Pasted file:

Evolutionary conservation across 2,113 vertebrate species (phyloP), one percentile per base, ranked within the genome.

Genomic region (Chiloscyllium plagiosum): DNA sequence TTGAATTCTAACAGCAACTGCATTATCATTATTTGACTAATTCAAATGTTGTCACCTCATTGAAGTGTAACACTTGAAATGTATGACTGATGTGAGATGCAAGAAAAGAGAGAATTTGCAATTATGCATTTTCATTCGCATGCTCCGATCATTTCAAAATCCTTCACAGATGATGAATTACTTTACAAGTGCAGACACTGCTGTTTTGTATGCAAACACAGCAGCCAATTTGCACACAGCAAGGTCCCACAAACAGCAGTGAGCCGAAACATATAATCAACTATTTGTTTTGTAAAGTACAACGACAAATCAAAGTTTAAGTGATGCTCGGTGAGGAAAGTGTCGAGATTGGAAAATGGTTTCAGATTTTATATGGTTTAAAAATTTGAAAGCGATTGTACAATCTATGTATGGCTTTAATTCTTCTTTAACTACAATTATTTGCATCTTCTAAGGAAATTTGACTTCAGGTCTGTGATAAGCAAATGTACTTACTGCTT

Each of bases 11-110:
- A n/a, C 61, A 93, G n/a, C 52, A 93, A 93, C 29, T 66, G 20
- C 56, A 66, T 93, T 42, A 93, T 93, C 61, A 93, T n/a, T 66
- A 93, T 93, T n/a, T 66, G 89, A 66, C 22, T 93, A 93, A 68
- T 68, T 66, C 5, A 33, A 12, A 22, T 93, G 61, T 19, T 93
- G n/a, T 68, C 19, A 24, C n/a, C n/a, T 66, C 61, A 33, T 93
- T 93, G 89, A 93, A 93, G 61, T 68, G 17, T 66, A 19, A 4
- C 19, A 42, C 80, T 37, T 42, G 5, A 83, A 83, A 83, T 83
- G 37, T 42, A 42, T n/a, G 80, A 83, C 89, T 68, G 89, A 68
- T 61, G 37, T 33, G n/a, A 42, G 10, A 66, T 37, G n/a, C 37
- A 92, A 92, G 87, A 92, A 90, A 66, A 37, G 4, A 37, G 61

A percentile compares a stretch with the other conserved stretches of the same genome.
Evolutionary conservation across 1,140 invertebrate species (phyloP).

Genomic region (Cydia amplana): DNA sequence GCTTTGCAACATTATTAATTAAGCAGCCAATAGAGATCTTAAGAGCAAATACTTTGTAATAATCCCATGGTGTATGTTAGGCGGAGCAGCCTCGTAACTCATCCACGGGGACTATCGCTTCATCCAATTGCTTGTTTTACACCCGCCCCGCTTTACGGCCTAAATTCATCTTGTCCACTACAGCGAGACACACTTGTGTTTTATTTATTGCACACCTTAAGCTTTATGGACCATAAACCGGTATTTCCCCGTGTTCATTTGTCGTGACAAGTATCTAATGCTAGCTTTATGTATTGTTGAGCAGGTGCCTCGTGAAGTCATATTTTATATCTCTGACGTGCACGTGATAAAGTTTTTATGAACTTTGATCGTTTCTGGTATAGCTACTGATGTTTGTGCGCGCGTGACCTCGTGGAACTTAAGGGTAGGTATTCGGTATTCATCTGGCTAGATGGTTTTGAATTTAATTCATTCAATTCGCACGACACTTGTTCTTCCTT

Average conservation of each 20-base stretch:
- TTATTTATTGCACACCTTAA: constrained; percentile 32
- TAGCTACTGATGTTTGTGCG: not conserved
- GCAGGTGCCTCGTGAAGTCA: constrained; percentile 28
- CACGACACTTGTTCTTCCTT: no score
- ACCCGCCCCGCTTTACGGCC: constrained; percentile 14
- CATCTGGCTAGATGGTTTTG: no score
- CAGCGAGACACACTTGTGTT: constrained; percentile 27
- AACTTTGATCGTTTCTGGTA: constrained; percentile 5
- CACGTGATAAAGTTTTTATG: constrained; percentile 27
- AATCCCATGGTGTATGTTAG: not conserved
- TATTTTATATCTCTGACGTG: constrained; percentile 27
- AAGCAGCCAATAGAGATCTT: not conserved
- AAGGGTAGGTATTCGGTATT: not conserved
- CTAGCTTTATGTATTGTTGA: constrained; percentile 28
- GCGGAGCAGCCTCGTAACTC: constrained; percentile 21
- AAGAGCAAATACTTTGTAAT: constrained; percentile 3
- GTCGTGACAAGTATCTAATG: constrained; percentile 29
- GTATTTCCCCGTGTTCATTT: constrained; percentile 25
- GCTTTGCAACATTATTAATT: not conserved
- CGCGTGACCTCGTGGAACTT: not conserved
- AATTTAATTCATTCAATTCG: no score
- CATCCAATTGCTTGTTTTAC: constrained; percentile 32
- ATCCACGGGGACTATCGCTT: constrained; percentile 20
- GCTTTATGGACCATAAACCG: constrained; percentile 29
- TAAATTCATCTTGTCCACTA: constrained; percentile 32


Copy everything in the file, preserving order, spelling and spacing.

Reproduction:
Evolutionary conservation across 2,113 vertebrate species (phyloP), one percentile per base, ranked within the genome.

Genomic region (Chiloscyllium plagiosum): DNA sequence TTGAATTCTAACAGCAACTGCATTATCATTATTTGACTAATTCAAATGTTGTCACCTCATTGAAGTGTAACACTTGAAATGTATGACTGATGTGAGATGCAAGAAAAGAGAGAATTTGCAATTATGCATTTTCATTCGCATGCTCCGATCATTTCAAAATCCTTCACAGATGATGAATTACTTTACAAGTGCAGACACTGCTGTTTTGTATGCAAACACAGCAGCCAATTTGCACACAGCAAGGTCCCACAAACAGCAGTGAGCCGAAACATATAATCAACTATTTGTTTTGTAAAGTACAACGACAAATCAAAGTTTAAGTGATGCTCGGTGAGGAAAGTGTCGAGATTGGAAAATGGTTTCAGATTTTATATGGTTTAAAAATTTGAAAGCGATTGTACAATCTATGTATGGCTTTAATTCTTCTTTAACTACAATTATTTGCATCTTCTAAGGAAATTTGACTTCAGGTCTGTGATAAGCAAATGTACTTACTGCTT

Each of bases 11-110:
- A n/a, C 61, A 93, G n/a, C 52, A 93, A 93, C 29, T 66, G 20
- C 56, A 66, T 93, T 42, A 93, T 93, C 61, A 93, T n/a, T 66
- A 93, T 93, T n/a, T 66, G 89, A 66, C 22, T 93, A 93, A 68
- T 68, T 66, C 5, A 33, A 12, A 22, T 93, G 61, T 19, T 93
- G n/a, T 68, C 19, A 24, C n/a, C n/a, T 66, C 61, A 33, T 93
- T 93, G 89, A 93, A 93, G 61, T 68, G 17, T 66, A 19, A 4
- C 19, A 42, C 80, T 37, T 42, G 5, A 83, A 83, A 83, T 83
- G 37, T 42, A 42, T n/a, G 80, A 83, C 89, T 68, G 89, A 68
- T 61, G 37, T 33, G n/a, A 42, G 10, A 66, T 37, G n/a, C 37
- A 92, A 92, G 87, A 92, A 90, A 66, A 37, G 4, A 37, G 61

A percentile compares a stretch with the other conserved stretches of the same genome.
Evolutionary conservation across 1,140 invertebrate species (phyloP).

Genomic region (Cydia amplana): DNA sequence GCTTTGCAACATTATTAATTAAGCAGCCAATAGAGATCTTAAGAGCAAATACTTTGTAATAATCCCATGGTGTATGTTAGGCGGAGCAGCCTCGTAACTCATCCACGGGGACTATCGCTTCATCCAATTGCTTGTTTTACACCCGCCCCGCTTTACGGCCTAAATTCATCTTGTCCACTACAGCGAGACACACTTGTGTTTTATTTATTGCACACCTTAAGCTTTATGGACCATAAACCGGTATTTCCCCGTGTTCATTTGTCGTGACAAGTATCTAATGCTAGCTTTATGTATTGTTGAGCAGGTGCCTCGTGAAGTCATATTTTATATCTCTGACGTGCACGTGATAAAGTTTTTATGAACTTTGATCGTTTCTGGTATAGCTACTGATGTTTGTGCGCGCGTGACCTCGTGGAACTTAAGGGTAGGTATTCGGTATTCATCTGGCTAGATGGTTTTGAATTTAATTCATTCAATTCGCACGACACTTGTTCTTCCTT

Average conservation of each 20-base stretch:
- TTATTTATTGCACACCTTAA: constrained; percentile 32
- TAGCTACTGATGTTTGTGCG: not conserved
- GCAGGTGCCTCGTGAAGTCA: constrained; percentile 28
- CACGACACTTGTTCTTCCTT: no score
- ACCCGCCCCGCTTTACGGCC: constrained; percentile 14
- CATCTGGCTAGATGGTTTTG: no score
- CAGCGAGACACACTTGTGTT: constrained; percentile 27
- AACTTTGATCGTTTCTGGTA: constrained; percentile 5
- CACGTGATAAAGTTTTTATG: constrained; percentile 27
- AATCCCATGGTGTATGTTAG: not conserved
- TATTTTATATCTCTGACGTG: constrained; percentile 27
- AAGCAGCCAATAGAGATCTT: not conserved
- AAGGGTAGGTATTCGGTATT: not conserved
- CTAGCTTTATGTATTGTTGA: constrained; percentile 28
- GCGGAGCAGCCTCGTAACTC: constrained; percentile 21
- AAGAGCAAATACTTTGTAAT: constrained; percentile 3
- GTCGTGACAAGTATCTAATG: constrained; percentile 29
- GTATTTCCCCGTGTTCATTT: constrained; percentile 25
- GCTTTGCAACATTATTAATT: not conserved
- CGCGTGACCTCGTGGAACTT: not conserved
- AATTTAATTCATTCAATTCG: no score
- CATCCAATTGCTTGTTTTAC: constrained; percentile 32
- ATCCACGGGGACTATCGCTT: constrained; percentile 20
- GCTTTATGGACCATAAACCG: constrained; percentile 29
- TAAATTCATCTTGTCCACTA: constrained; percentile 32